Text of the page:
Special prosecutor found dead in Argentina

Alberto Nisman’s body found a day before he was to explain his claims against president in Jewish centre bombing case.

An Argentine special prosecutor who accused President Cristina Fernandez of orchestrating a cover-up in the investigation of Iran over the 1994 bombing of a Jewish community centre, has been found dead in his apartment, authorities say.

Alberto Nisman, who had been investigating the blast at the AMIA Jewish community centre in Buenos Aires that killed 85 people, said last Wednesday that Fernandez had opened a secret back channel to a group of Iranians suspected of planting the bomb.

He had said the scheme intended to clear the suspects so that Argentina could start swapping grains for much-needed oil from Iran, which denies any connection with the bombing.

“Alberto Nisman was found dead on Sunday night in his flat on the 13th floor of the tower Le Parc, in the Buenos Aires district of Puerto Madero,” Argentina’s Security Ministry said in a statement.

The ministry said Nisman’s security guards had alerted his mother on Sunday afternoon that he was not answering his front door or phone, and the Sunday papers were still on his doorstep.

Nisman’s mother found the door to his apartment locked from the inside and got a locksmith to open it. She found her son’s body on the floor of the bathroom, and called the police.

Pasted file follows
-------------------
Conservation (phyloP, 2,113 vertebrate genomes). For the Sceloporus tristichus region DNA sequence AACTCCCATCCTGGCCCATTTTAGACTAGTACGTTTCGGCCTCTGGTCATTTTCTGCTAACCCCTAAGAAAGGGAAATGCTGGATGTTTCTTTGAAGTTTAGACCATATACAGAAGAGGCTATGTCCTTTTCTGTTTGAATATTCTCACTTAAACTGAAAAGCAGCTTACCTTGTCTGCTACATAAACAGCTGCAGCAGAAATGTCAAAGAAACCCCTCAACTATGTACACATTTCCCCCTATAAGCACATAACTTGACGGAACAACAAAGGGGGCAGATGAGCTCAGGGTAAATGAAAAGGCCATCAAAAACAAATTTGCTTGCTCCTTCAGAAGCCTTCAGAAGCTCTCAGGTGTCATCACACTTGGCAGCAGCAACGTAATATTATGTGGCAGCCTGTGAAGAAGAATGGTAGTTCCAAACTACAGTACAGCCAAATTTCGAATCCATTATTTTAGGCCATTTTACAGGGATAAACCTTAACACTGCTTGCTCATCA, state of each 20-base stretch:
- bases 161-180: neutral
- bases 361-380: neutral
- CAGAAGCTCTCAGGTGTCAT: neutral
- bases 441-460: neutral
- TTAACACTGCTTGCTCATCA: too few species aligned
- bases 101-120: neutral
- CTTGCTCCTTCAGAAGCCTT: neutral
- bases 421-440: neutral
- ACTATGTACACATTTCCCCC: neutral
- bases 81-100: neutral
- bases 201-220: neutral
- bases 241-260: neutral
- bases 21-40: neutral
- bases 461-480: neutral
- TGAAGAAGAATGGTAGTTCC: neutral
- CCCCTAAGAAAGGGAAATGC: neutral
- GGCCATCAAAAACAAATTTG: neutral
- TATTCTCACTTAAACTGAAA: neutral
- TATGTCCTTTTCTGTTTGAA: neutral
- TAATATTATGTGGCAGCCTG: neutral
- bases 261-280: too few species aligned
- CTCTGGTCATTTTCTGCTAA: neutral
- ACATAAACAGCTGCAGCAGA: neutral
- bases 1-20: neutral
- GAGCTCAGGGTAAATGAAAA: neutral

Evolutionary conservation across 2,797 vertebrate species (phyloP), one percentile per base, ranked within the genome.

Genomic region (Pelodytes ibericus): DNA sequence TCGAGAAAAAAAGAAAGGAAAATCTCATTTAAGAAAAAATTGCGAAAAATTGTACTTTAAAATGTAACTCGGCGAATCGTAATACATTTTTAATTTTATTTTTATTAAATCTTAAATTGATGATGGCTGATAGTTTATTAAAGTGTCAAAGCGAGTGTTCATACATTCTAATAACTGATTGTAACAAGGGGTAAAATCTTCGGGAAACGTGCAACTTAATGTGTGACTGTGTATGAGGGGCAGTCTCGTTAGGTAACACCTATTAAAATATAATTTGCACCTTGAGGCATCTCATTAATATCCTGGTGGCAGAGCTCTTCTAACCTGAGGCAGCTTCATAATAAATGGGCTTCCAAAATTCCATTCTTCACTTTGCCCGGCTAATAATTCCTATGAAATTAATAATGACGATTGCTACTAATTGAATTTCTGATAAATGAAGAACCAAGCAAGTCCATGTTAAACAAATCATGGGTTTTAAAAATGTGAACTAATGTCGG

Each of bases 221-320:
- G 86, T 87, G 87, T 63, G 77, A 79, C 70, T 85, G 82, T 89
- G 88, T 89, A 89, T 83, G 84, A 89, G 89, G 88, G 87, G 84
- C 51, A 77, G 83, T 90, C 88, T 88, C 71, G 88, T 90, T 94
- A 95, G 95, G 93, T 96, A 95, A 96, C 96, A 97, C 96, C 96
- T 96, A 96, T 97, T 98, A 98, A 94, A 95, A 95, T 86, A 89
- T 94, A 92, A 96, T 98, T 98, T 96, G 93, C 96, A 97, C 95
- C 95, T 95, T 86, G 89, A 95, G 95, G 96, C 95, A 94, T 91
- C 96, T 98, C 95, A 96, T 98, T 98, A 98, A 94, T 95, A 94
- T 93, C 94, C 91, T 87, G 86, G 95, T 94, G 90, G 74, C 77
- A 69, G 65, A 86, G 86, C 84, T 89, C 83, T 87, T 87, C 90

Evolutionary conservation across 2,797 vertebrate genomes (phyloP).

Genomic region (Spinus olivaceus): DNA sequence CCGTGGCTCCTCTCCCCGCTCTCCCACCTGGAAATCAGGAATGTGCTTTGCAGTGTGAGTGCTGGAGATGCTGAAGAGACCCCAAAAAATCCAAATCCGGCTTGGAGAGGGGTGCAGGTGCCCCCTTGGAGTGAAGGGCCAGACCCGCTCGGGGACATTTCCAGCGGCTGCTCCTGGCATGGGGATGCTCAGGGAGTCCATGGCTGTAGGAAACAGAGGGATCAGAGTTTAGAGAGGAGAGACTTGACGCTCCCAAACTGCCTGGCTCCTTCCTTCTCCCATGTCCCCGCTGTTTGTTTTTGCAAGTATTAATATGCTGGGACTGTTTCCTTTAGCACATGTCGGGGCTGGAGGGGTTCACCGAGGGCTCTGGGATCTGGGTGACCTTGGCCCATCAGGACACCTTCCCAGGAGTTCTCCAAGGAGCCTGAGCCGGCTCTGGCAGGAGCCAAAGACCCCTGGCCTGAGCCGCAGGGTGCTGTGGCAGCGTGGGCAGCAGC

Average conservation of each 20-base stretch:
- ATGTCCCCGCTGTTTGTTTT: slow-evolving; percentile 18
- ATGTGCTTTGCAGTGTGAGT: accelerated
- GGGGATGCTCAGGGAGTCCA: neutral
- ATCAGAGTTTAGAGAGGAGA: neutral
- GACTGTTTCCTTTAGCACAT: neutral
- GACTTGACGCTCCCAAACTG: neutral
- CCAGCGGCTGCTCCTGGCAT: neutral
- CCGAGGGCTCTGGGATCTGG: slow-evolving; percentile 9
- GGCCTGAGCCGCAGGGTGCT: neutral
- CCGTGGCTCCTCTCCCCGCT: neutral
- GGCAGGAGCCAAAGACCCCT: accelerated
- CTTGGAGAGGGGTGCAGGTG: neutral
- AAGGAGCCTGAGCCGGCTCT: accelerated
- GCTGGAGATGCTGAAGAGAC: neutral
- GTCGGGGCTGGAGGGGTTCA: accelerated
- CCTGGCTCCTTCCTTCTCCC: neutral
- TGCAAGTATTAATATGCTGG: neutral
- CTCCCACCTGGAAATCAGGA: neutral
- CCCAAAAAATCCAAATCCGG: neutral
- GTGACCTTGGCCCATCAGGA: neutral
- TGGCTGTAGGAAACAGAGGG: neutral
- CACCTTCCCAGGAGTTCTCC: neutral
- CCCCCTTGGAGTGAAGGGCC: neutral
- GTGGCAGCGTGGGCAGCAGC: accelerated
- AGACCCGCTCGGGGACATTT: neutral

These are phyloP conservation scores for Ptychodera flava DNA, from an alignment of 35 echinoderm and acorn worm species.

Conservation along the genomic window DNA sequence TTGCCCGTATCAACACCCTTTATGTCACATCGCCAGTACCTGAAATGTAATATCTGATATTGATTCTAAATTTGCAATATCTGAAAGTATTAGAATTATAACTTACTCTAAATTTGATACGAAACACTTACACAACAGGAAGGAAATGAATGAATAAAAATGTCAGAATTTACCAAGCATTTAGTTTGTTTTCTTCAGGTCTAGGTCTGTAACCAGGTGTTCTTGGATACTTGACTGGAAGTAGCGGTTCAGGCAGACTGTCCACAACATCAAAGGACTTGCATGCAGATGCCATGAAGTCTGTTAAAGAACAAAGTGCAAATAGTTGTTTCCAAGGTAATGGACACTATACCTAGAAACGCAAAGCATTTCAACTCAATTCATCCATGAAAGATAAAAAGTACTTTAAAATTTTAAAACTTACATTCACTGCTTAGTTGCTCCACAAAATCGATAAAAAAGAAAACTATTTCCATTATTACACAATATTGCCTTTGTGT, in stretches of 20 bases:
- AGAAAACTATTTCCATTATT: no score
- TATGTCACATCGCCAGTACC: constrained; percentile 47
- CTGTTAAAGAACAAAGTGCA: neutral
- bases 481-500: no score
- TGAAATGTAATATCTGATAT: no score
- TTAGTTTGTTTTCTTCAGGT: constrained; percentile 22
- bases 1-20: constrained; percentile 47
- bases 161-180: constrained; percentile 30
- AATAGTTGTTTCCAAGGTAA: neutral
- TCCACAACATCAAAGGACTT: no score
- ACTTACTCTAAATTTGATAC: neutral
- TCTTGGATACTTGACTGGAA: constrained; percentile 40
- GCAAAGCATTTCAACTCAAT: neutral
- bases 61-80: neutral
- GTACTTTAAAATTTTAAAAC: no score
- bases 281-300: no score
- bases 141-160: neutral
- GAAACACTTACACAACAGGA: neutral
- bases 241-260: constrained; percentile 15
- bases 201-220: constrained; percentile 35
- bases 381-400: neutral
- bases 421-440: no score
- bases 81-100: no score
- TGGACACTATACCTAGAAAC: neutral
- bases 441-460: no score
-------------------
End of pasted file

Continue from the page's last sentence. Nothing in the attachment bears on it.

“Next to Nisman’s body … a 22-calibre handgun was found, together with a bullet casing,” the Security Ministry statement said.

Closed-door hearing

Nisman, who local media said was 51, had been due to take part in a closed-door hearing in parliament on Monday to explain his accusations against Fernandez.

“Everything indicates it was a suicide,” Sergio Berni, secretary of national security, told local television. “We have to see if gunpowder is found on his hands.”

By mid-morning the autopsy had begun, with the official cause of death expected to be announced over the days ahead.

“He was alone in the apartment,” Viviana Fein, prosecutor, said. “There are no witnesses.”

Al Jazeera’s Andrew Simmons, reporting from Buenos Aires, said there is a political crisis in the country, with many asking whether Nisman was murdered or committed suicide.

The Clarin daily reported just a few days earlier that Nisman had said: “I could end up dead because of this.”

Nisman, in a separate TV interview, had also been considering increasing his security detail.

Israel’s Foreign Ministry issued a statement mourning Nisman’s death and urging Argentine authorities to carry on his work.

Source: Al Jazeera, News Agencies